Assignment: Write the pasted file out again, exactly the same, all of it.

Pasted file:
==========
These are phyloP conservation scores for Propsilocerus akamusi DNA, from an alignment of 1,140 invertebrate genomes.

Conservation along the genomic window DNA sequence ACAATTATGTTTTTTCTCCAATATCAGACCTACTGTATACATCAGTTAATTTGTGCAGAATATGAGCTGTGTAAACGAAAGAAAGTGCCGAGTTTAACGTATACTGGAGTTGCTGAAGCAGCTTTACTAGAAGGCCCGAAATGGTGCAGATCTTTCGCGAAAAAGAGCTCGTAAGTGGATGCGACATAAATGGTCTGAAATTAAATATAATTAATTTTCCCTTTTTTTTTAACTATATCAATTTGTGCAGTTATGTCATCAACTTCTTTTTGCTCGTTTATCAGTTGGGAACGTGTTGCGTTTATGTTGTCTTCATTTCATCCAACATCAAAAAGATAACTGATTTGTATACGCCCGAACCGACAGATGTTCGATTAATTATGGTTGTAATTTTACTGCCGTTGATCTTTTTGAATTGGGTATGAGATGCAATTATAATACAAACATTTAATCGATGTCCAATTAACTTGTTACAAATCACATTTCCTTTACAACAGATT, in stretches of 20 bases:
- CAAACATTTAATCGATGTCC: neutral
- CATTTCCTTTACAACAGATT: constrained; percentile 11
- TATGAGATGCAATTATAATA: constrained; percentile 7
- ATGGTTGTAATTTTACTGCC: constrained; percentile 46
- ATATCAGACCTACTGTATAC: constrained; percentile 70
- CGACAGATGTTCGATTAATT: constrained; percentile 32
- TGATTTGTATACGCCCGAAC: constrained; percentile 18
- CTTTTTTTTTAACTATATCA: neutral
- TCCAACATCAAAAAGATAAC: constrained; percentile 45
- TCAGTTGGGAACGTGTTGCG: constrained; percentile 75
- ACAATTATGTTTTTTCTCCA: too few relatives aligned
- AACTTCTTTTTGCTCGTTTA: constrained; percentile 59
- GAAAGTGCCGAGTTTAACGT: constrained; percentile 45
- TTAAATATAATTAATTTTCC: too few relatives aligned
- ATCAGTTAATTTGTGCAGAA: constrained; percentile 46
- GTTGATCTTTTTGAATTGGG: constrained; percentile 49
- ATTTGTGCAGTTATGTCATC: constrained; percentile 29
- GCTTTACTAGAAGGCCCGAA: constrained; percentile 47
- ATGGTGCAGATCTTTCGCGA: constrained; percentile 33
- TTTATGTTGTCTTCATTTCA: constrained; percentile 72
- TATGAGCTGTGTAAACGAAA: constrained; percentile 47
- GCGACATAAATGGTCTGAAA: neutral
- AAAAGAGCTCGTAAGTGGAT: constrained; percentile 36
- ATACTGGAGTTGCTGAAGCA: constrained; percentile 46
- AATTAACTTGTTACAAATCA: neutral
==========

These are phyloP conservation scores for Propsilocerus akamusi DNA, from an alignment of 1,140 invertebrate genomes.

Conservation along the genomic window DNA sequence ACAATTATGTTTTTTCTCCAATATCAGACCTACTGTATACATCAGTTAATTTGTGCAGAATATGAGCTGTGTAAACGAAAGAAAGTGCCGAGTTTAACGTATACTGGAGTTGCTGAAGCAGCTTTACTAGAAGGCCCGAAATGGTGCAGATCTTTCGCGAAAAAGAGCTCGTAAGTGGATGCGACATAAATGGTCTGAAATTAAATATAATTAATTTTCCCTTTTTTTTTAACTATATCAATTTGTGCAGTTATGTCATCAACTTCTTTTTGCTCGTTTATCAGTTGGGAACGTGTTGCGTTTATGTTGTCTTCATTTCATCCAACATCAAAAAGATAACTGATTTGTATACGCCCGAACCGACAGATGTTCGATTAATTATGGTTGTAATTTTACTGCCGTTGATCTTTTTGAATTGGGTATGAGATGCAATTATAATACAAACATTTAATCGATGTCCAATTAACTTGTTACAAATCACATTTCCTTTACAACAGATT, in stretches of 20 bases:
- CAAACATTTAATCGATGTCC: neutral
- CATTTCCTTTACAACAGATT: constrained; percentile 11
- TATGAGATGCAATTATAATA: constrained; percentile 7
- ATGGTTGTAATTTTACTGCC: constrained; percentile 46
- ATATCAGACCTACTGTATAC: constrained; percentile 70
- CGACAGATGTTCGATTAATT: constrained; percentile 32
- TGATTTGTATACGCCCGAAC: constrained; percentile 18
- CTTTTTTTTTAACTATATCA: neutral
- TCCAACATCAAAAAGATAAC: constrained; percentile 45
- TCAGTTGGGAACGTGTTGCG: constrained; percentile 75
- ACAATTATGTTTTTTCTCCA: too few relatives aligned
- AACTTCTTTTTGCTCGTTTA: constrained; percentile 59
- GAAAGTGCCGAGTTTAACGT: constrained; percentile 45
- TTAAATATAATTAATTTTCC: too few relatives aligned
- ATCAGTTAATTTGTGCAGAA: constrained; percentile 46
- GTTGATCTTTTTGAATTGGG: constrained; percentile 49
- ATTTGTGCAGTTATGTCATC: constrained; percentile 29
- GCTTTACTAGAAGGCCCGAA: constrained; percentile 47
- ATGGTGCAGATCTTTCGCGA: constrained; percentile 33
- TTTATGTTGTCTTCATTTCA: constrained; percentile 72
- TATGAGCTGTGTAAACGAAA: constrained; percentile 47
- GCGACATAAATGGTCTGAAA: neutral
- AAAAGAGCTCGTAAGTGGAT: constrained; percentile 36
- ATACTGGAGTTGCTGAAGCA: constrained; percentile 46
- AATTAACTTGTTACAAATCA: neutral